Snoop does not provide this capability, but what it does provide is the PowerShell console. Snoop provides access to the selected visual in the PowerShell console via the $visual variable. This is a Snoop class (Snoop.VisualItem), containing links to the parent, to the visual itself, as well as other properties such as whether the treeview is expanded.

As an example, we’ll remove the text content from our button. With this textblock selected, we note the parent is a ContentPresenter, so what we want to do is null out its Content property:

$selected.parent.visual.Content = $null

If you’re following along you’ll note that the WPF application immediately updates, the button becoming empty, but the Snoop tree view does not - hitting refresh will rebuild the tree view from the current visual tree.

In this case we knew that the parent was a ContentPresenter - more to the point it was a ContentControl, so had the Content property. There are a couple of other common possibilities - a Decorator like a Border, which has a Child property, and a Panel which has a Children property. So we could do this:

function Delete-Visual($item) {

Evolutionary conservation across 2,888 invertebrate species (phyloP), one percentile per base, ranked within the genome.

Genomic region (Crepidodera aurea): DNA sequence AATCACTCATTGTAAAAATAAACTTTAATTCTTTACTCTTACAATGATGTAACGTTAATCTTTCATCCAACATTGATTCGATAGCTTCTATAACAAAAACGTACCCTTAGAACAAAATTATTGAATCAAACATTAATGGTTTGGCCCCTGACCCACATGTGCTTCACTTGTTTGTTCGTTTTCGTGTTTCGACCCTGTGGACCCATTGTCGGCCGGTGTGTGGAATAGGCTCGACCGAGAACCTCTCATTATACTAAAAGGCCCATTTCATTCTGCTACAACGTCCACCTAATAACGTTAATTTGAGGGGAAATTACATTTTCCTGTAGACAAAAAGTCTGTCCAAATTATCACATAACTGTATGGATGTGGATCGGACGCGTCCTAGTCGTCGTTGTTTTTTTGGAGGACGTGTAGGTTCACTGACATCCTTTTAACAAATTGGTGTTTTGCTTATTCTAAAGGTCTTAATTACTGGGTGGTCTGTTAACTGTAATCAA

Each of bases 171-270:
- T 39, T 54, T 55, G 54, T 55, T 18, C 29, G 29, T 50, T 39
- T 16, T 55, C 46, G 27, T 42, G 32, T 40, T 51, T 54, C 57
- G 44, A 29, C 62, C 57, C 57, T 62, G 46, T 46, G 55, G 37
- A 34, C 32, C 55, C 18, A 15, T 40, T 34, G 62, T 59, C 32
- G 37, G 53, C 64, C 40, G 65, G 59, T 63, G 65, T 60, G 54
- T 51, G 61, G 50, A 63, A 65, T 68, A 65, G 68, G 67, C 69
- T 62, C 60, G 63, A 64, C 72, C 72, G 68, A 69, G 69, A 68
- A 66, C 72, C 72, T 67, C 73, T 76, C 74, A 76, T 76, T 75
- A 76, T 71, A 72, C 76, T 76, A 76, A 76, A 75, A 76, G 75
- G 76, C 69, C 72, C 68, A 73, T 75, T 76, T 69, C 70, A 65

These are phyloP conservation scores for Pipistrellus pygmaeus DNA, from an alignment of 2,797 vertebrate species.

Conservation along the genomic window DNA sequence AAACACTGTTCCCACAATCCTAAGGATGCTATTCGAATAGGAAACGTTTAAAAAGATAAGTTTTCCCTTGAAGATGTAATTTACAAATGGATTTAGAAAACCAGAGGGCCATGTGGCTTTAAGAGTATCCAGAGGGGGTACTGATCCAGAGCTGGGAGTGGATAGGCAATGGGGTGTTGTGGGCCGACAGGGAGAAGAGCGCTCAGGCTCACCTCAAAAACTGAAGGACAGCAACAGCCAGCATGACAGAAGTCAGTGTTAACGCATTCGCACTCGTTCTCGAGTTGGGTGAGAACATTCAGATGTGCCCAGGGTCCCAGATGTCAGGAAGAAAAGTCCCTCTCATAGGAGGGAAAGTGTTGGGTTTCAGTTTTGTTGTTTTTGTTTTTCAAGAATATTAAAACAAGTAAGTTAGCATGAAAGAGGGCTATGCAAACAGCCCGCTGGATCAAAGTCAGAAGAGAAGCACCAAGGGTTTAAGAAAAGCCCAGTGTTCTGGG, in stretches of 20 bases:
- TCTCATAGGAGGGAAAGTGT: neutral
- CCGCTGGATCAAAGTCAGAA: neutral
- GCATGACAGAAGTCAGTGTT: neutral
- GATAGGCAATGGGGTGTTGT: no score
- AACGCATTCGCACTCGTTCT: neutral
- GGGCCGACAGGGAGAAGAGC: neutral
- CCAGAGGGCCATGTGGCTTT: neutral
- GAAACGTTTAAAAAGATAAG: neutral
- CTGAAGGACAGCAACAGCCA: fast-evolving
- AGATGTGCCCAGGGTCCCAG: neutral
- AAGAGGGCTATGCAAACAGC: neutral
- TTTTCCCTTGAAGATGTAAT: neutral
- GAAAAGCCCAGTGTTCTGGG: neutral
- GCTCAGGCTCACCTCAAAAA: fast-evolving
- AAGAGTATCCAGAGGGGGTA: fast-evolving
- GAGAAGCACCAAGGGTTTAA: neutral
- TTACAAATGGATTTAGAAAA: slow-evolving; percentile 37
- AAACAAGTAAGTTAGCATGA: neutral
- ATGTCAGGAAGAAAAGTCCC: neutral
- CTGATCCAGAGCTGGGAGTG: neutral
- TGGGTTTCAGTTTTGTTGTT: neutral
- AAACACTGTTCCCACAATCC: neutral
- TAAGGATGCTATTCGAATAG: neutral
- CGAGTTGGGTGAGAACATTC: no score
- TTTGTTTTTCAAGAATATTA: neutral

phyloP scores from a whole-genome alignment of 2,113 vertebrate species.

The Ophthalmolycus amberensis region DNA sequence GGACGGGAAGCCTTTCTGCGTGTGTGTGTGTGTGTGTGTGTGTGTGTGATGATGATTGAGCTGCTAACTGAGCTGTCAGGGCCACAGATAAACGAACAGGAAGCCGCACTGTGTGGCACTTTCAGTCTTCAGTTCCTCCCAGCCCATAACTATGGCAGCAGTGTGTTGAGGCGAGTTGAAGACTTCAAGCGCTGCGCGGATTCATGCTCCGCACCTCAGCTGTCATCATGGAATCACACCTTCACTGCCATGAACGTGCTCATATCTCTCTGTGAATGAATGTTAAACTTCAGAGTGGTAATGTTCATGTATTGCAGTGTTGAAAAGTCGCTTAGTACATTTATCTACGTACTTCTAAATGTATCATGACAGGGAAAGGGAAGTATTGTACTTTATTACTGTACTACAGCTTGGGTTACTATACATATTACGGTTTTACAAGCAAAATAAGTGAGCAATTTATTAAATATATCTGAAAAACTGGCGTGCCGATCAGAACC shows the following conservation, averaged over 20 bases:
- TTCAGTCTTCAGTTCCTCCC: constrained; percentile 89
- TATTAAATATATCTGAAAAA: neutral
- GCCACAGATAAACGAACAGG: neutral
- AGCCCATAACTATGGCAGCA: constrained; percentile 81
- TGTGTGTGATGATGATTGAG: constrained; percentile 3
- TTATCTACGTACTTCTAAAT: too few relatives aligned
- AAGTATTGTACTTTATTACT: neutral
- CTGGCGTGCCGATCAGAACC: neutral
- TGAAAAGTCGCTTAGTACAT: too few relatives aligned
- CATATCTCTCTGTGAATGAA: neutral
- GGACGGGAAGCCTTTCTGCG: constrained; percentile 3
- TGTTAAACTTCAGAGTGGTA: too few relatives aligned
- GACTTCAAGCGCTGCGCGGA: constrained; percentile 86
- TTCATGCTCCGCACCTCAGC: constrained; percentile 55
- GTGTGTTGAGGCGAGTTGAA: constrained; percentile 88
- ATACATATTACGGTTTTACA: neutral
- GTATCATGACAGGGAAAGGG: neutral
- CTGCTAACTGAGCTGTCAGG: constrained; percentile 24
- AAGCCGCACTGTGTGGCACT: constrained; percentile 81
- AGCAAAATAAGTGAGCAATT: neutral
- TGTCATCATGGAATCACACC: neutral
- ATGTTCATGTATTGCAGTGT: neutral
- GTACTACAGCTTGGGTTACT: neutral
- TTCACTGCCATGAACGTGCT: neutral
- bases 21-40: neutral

$parent = $item.parent.visual
	if ($parent.Content) { $parent.Content = $null }
	if ($parent.Child) { $parent.Child = $null }
	if ($parent.Children) { $parent.Children.Remove($item.visual) }
}

Delete-Visual($selected)

And voilà (note that the Snoop tree view needs to be refreshed to reflect the updated UI):

Snoop after deleting item

Add visual

Again in WebKit dev tools, you can edit an item as HTML. This lets you change properties, which is functionality covered by the property editor, but also add new elements by writing the HTML directly.

Again we can use the PowerShell console to add elements. To do this we’ll use the New-Object cmdlet to create an object, and then add that to the appropriate container.

$tb = new-object System.Windows.Controls.TextBlock
$tb.Text = "Hi!"
$button = new-object System.Windows.Controls.Button
$button.Content = $tb
$selected.visual.Children.Add($button)

In fact we can rewrite this by passing properties inline as a dictionary (and omit the unnecessary TextBlock):

$button = new-object System.Windows.Controls.Button -property @{ Content = "Hi again" }
$selected.visual.Children.Add($button)

I think this is pretty cool, but I have to admit it’s a little awkward for a C# developer without much of a handle on PowerShell, both in terms of unfamiliar syntax and requirement to specify namespaces. This is particularly true when scaling up from this toy example to adding a more interesting set of visuals. Instead, we could just write some XAML to define the elements being added, via XamlReader.Parse. This works as follows:

[System.Windows.Markup.XamlReader]::Parse(
	'<Button xmlns="http://schemas.microsoft.com/winfx/2006/xaml/presentation" Content="TestButton" />')